Thailand – Asia’s strong new data protection law
The law which will enter into force in May 2020 includes many GDPR-informed principles, but also some omissions. By Graham Greenleaf and Arthit Suriyawongkul.
A military coup in 2014 imposed a junta government in Thailand. In February 2019, three weeks before the first general elections since the coup, this government enacted a data privacy law to override an old and ineffective law applying only to the public sector. A military-backed party now leads a coalition government with a Prime Minister and Cabinet members from the previous military government, and an appointed upper house.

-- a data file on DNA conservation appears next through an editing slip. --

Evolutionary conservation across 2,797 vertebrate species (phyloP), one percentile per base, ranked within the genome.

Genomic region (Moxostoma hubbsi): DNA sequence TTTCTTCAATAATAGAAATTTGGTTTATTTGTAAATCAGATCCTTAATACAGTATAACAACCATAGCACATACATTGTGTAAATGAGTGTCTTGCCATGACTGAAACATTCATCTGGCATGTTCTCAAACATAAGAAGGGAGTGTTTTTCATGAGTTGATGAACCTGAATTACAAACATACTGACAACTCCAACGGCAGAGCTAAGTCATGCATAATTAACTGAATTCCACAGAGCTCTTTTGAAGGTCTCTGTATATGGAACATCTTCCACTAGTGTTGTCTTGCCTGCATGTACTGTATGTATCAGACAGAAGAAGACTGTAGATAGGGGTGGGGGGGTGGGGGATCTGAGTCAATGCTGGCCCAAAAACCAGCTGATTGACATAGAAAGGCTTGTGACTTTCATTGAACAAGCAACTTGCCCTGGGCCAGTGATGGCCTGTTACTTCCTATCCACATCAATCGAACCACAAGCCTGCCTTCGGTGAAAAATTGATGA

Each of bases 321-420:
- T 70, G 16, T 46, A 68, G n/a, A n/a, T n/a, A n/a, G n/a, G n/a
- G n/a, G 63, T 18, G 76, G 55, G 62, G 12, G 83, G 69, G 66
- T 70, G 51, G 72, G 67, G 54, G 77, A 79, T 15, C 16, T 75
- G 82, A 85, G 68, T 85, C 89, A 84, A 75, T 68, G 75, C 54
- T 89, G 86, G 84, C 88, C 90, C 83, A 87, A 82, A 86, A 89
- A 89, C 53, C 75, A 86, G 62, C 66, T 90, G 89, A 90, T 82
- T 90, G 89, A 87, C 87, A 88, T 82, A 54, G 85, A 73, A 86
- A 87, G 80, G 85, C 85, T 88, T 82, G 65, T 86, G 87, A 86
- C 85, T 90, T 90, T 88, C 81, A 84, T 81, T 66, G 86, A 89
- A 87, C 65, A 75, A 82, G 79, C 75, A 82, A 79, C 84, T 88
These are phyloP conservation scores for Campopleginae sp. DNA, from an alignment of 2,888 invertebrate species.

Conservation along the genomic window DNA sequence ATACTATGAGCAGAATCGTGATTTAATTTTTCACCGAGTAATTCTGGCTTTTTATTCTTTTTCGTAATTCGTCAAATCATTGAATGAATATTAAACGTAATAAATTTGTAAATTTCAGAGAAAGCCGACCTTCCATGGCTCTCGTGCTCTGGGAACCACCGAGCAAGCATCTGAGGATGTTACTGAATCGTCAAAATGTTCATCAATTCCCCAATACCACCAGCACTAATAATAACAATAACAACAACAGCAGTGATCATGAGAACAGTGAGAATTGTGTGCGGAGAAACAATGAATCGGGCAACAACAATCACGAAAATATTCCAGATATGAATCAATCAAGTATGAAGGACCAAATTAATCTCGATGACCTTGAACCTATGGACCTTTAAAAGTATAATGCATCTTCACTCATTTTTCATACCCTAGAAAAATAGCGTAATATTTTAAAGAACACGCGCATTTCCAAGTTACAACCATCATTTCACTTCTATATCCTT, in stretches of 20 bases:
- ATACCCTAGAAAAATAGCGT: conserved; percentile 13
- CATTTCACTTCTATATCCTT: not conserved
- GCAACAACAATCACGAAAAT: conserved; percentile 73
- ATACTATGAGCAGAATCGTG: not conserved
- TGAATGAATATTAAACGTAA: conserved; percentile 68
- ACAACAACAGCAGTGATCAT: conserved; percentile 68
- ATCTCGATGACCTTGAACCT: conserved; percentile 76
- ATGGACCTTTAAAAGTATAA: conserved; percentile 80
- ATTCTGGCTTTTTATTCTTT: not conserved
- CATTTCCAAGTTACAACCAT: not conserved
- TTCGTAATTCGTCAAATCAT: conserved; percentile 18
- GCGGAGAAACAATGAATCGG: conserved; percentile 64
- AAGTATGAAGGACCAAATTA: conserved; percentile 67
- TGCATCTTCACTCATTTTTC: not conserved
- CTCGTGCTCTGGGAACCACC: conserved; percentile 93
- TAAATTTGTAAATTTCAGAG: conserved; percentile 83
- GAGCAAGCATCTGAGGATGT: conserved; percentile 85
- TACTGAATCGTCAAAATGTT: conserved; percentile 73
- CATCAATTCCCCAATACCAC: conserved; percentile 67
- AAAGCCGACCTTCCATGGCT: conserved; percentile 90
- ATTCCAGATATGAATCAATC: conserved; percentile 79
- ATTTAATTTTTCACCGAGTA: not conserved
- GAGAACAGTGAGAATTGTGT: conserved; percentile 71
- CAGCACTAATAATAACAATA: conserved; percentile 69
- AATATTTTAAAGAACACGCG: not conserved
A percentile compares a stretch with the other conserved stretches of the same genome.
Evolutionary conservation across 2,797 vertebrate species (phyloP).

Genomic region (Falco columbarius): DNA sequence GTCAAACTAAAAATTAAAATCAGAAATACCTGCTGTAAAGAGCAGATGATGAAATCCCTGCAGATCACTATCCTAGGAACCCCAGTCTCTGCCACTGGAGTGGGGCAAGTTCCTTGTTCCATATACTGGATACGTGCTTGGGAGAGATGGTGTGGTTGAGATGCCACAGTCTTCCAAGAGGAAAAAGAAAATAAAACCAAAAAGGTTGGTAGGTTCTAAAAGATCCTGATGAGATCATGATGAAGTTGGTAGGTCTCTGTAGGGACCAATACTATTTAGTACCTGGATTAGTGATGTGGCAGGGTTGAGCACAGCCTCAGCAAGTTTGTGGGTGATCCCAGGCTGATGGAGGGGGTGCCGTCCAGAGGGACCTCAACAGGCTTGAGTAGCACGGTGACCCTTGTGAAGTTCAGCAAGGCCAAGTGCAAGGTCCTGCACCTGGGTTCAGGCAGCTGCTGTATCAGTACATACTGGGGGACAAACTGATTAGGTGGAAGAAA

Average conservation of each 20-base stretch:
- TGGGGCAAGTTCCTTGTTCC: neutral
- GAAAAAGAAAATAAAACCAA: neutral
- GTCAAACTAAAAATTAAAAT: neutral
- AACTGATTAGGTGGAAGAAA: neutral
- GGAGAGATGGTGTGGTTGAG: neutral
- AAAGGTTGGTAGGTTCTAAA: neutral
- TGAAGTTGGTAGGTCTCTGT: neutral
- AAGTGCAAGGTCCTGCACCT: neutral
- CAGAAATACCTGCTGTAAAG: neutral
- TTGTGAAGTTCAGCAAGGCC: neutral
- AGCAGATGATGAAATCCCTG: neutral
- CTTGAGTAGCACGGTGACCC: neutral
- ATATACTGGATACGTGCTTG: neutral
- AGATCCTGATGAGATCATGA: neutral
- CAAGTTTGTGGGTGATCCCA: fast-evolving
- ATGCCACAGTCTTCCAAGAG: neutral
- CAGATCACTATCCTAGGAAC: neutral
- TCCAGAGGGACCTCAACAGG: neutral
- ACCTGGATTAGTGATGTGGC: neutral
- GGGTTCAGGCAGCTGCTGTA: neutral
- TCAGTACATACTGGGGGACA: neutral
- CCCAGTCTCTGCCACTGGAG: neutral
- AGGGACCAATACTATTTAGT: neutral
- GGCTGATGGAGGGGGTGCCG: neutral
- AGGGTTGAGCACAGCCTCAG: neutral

Most of the Personal Data Protection Act (PDPA)(1) does not come into force until 28 May 2020, a year after it was gazetted, but some provisions concerning the data protection authority are in force during this interim period. The PDPA is based on a GDPR-influenced Bill proposed in May 2018,(2) but it has many differences from that Bill. The Act establishes a Personal Data Protection Committee (PDPC) and an Office to act on its behalf.
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